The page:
Frossard was satisfied with taking a fatalist view of the evils from which the Party was suffering, and did nothing to remedy them. On the contrary, he thought it very clever not to interfere with them in order to counterbalance the influence of the communist forces of the left wing. Thus, the party having become passive, the petty bourgeois elements and the social-democratic spirit, instead of dying out, developed, – which would, not have happened had the party been alive. An avowedly reactionary right wing was established against which a serious struggle had to be carried on. Various tendencies came into being. The Party, absorbed by these inner struggles, was obliged to neglect its most essential external tasks.

Frossard endeavoured to justify his policy of equilibrium by making the following astounding statement from the platform of the Congress:

“Since the Tours Congress I have been confronted with the following alternative: either to follow the directives of the International and thus do harm to the Party, or not to follow these directives and in that case sever from the International. In order to safeguard the interests of the Party, and at the same time not to sever from the International I have maintained a policy of marking time.”

These words throw a vivid light on the crisis. In the opinion of the secretary of the Party, the interests of the International and those of the Party, are antagonistic. In order to spare both, it was necessary “to gain time”. Frossard congratulates himself on having done this. We can hardly imagine that the International shares his satisfaction, for the time “gained ” by Frossard was time lost for the Party.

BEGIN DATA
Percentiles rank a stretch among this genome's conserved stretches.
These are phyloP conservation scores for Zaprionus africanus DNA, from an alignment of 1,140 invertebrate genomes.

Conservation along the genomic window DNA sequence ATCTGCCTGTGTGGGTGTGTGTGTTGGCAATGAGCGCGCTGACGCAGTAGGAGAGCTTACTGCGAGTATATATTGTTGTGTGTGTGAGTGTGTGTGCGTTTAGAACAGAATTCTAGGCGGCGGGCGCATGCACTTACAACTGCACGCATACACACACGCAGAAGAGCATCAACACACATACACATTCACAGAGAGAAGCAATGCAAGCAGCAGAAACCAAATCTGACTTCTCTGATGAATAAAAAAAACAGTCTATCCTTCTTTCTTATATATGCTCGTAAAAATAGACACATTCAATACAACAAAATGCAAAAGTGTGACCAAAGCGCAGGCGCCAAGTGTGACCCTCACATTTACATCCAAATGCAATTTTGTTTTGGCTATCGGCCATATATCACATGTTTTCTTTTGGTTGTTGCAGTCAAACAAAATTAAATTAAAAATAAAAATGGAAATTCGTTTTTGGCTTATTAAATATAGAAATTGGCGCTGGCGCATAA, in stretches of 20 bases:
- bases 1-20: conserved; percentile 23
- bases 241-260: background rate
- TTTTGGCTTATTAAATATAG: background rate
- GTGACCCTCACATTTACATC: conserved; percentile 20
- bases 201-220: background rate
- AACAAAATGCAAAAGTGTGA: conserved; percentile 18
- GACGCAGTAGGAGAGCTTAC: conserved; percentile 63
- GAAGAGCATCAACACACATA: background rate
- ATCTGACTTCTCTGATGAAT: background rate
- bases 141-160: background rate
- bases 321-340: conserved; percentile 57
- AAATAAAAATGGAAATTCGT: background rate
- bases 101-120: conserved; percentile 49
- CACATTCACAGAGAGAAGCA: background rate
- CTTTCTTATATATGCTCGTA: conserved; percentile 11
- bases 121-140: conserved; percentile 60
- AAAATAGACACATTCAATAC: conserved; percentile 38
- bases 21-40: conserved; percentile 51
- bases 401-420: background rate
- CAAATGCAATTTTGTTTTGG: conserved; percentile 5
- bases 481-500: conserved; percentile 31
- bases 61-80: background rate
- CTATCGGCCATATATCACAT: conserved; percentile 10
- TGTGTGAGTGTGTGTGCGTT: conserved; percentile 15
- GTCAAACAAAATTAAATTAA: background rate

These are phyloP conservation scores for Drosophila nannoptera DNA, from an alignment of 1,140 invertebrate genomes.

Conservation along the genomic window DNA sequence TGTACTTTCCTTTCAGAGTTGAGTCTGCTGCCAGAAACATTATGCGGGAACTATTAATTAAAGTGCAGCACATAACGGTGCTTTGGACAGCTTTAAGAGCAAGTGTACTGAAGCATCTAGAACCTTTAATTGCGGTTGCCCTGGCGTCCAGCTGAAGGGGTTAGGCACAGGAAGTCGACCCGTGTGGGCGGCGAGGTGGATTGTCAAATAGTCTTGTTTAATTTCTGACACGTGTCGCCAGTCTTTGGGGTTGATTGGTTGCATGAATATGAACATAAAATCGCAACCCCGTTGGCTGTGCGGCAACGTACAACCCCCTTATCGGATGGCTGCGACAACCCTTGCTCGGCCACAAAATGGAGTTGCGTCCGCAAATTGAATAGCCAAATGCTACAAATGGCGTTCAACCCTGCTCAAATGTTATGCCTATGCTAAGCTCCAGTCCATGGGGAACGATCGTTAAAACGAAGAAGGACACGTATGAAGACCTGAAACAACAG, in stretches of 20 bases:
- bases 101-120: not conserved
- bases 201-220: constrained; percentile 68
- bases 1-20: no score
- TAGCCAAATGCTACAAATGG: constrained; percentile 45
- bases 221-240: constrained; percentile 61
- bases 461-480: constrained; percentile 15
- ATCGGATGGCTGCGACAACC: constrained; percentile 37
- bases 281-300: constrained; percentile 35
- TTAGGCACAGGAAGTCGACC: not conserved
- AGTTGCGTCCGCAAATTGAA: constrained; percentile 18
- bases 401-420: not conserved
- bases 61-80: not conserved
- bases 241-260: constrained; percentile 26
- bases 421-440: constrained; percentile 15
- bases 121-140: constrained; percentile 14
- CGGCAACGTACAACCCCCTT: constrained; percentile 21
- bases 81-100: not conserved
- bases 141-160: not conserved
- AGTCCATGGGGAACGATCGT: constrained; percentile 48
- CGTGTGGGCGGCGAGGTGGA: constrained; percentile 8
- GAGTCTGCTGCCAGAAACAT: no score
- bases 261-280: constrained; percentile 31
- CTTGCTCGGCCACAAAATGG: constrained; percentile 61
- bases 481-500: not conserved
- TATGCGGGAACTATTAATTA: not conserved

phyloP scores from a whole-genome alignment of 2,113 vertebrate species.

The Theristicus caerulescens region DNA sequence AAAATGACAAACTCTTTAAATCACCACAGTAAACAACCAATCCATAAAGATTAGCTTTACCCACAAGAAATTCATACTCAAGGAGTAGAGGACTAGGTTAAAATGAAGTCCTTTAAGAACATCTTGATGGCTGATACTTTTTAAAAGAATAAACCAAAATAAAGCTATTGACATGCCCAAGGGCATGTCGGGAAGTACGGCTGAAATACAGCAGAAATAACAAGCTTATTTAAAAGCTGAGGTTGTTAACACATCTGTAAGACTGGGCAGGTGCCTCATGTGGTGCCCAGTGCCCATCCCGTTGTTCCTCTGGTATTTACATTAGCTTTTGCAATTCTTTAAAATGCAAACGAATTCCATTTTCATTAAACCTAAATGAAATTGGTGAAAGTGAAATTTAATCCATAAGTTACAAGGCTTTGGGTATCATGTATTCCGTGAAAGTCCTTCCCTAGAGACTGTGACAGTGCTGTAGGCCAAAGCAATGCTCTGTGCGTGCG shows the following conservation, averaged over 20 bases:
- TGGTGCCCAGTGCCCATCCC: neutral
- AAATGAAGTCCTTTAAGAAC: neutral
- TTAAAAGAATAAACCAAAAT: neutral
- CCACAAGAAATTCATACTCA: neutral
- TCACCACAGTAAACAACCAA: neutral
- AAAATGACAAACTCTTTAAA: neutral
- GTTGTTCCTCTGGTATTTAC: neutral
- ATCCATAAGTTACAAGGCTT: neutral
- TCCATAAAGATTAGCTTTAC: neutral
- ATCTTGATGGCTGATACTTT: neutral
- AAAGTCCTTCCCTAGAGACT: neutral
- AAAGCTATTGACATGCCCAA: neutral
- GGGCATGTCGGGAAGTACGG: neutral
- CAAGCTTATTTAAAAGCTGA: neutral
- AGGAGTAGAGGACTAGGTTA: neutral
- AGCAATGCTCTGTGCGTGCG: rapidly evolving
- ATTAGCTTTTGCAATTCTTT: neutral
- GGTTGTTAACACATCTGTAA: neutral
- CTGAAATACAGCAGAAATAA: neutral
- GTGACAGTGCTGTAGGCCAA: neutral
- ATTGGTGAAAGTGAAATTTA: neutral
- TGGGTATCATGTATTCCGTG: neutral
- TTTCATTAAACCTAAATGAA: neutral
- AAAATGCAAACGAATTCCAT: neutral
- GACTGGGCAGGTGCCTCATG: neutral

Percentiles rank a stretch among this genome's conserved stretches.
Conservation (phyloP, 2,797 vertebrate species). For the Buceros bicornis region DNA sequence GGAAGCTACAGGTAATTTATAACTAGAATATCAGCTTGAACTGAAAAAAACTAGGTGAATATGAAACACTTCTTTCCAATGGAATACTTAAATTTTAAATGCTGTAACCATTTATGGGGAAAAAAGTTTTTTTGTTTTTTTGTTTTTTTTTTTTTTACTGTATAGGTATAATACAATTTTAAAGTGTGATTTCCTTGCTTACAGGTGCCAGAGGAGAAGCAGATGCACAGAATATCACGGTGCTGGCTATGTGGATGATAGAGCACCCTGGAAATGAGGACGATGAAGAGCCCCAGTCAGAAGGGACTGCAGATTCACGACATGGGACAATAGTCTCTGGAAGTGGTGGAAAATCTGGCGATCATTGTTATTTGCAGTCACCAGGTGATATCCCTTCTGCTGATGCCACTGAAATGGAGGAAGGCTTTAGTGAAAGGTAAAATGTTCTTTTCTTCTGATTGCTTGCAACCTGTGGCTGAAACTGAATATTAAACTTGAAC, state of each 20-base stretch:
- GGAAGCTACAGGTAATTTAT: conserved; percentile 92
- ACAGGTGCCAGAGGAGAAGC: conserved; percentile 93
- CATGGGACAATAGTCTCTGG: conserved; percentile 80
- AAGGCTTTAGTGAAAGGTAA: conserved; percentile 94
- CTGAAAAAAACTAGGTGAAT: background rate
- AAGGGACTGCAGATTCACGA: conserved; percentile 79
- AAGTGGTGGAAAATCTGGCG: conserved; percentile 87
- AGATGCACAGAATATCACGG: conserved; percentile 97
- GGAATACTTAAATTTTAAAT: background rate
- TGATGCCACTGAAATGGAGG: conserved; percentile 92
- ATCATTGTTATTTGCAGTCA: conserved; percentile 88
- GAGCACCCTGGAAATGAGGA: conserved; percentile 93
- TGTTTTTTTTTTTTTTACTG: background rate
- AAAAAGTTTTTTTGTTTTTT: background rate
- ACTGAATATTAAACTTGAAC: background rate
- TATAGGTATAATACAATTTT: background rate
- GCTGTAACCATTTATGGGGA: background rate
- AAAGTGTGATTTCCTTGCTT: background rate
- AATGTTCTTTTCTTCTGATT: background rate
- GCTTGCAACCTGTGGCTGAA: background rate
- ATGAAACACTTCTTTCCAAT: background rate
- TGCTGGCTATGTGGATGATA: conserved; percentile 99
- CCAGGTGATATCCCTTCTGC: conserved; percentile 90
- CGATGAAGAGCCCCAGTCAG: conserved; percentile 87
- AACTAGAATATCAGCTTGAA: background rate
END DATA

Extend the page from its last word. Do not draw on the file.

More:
It is not necessary to put forward theoretic objections to this, which would come quite spontaneously to the mind of every communist. It is sufficient to recall the experiences of the last two years, which indubitably show, that the French Party, in as far as it followed the directives of the International has progressed, – and it has retrogressed, inasfar as it ignored them. Every time that the Party met with an obstacle, it was only able to overcome it by getting its inspiration from the Communist International or by using the methods of the latter. Whatever has been profitable to the Party, that is to say, to the French revolutionary working class movement, is due to the influence, the initiative and inspiration of the International.